The CIO's top 3 priorities for 2015

I often hear how the emergence and rapid proliferation of new technologies makes a CIO’s list of priorities longer every year. In 2015 the biggest trend is the continuing digitization of the enterprise – the transformation of physical processes and business models into digital. This trend is driven by the rapid digitization of consumer habits and behaviors. For example, 65 percent of consumers today use their phones to research products while in stores, according to one study. This is one example of how consumer behaviors are changing, and if a business fails to cater to new behaviors and preferences, they will inevitably lose market share to competitors. While this trend as a whole is huge, from the CIO’s perspective, I believe we can shrink the list of CIO priorities for 2015 to three main areas.

  1. The CIO role will transform from a technology leader to a business leader

Business leaders have both operational and cultural responsibilities in the enterprise. The CIO in the past had responsibilities to evangelize and procure new technologies. But the ultimate responsibility of transforming business processes and organizational culture was in the hands of line of business/operations managers whom the CIO supported. With the digitization of the enterprise the CIO has to take key responsibility for:

  • Transforming business processes. This has two aspects: digitizing existing processes, i.e., adding an online version of a physical process, and combining/infusing physical processes with digital experience, such as combining online search with in store customer support. For both of these aspects, self-service and process automation are the keys to the successful business process transformation.
  • Managing the transformed operations. The transformed operations require service level agreements, performance monitoring and reliability, but also monitoring the user satisfaction with the processes. A digitized process is a product/service and thus its success critically depends on the adoption. Hence, the management of digitally enhanced business processes becomes customer centric.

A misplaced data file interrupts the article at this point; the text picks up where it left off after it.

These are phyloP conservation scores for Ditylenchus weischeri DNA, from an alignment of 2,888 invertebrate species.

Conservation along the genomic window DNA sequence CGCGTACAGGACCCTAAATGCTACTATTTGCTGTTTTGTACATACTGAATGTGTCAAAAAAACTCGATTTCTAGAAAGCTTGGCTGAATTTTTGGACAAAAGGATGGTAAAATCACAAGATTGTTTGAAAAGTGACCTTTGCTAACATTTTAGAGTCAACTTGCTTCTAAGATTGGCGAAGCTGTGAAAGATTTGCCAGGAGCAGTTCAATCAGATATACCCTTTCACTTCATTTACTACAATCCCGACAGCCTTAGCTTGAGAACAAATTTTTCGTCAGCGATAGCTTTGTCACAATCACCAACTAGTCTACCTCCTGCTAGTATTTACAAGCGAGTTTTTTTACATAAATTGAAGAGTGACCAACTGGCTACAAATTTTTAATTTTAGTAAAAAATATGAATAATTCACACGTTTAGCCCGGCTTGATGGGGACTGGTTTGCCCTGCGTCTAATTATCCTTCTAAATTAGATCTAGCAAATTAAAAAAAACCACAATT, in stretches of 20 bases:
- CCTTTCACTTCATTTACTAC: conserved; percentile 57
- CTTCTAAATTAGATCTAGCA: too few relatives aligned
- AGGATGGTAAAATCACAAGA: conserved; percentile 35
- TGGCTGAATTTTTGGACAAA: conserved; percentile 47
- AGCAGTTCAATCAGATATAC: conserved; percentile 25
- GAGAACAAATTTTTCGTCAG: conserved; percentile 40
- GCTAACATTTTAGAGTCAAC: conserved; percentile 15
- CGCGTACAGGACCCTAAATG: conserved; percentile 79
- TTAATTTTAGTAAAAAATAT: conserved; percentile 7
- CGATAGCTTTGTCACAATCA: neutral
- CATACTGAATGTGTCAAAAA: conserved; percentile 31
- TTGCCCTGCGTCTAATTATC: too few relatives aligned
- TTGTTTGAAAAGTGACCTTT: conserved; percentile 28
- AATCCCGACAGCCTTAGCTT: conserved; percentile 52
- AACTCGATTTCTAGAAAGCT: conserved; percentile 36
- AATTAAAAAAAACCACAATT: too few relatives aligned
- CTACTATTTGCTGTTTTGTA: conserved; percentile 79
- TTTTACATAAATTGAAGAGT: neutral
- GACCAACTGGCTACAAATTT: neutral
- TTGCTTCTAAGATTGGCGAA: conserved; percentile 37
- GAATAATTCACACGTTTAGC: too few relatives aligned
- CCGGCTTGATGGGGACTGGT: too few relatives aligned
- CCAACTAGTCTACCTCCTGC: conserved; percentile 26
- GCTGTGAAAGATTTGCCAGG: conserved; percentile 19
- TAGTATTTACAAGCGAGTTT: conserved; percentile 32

• Driving a cultural change in front line employees. Employees need also to adopt a digital and collaborative culture, i.e., feeling comfortable with the technology they use and the transparency of every step of what they do. There’s a new dynamic in customer interactions where all information is shared and meant to help customers make more informed decisions between a company’s products versus its competitors’ offerings.

Today’s CIOs are uniquely positioned as technology visionaries to lead this transformation, but they need to understand that technology, operations and culture play equal parts in achieving success. CIOs needs to step out of their comfort zones and roll up their sleeves and get their hands dirty in operations while simultaneously acting as a change agent.

  1. Manage data as the enterprise’s most valuable strategic asset

Value is fast moving away from physical assets into digital assets. Bitcoin makes it clear that mining data can create money in the same way as mining gold did in the past. This has serious implications as data is quickly becoming the most important asset in the enterprise. What does it mean for the CIO who is the custodian of this most valuable asset? As Milton Friedman once famously quipped: “The duty of managers is to maximize shareholders’ returns.” Hence it is the duty of the CIO to maximize the return on data. That means looking at data to: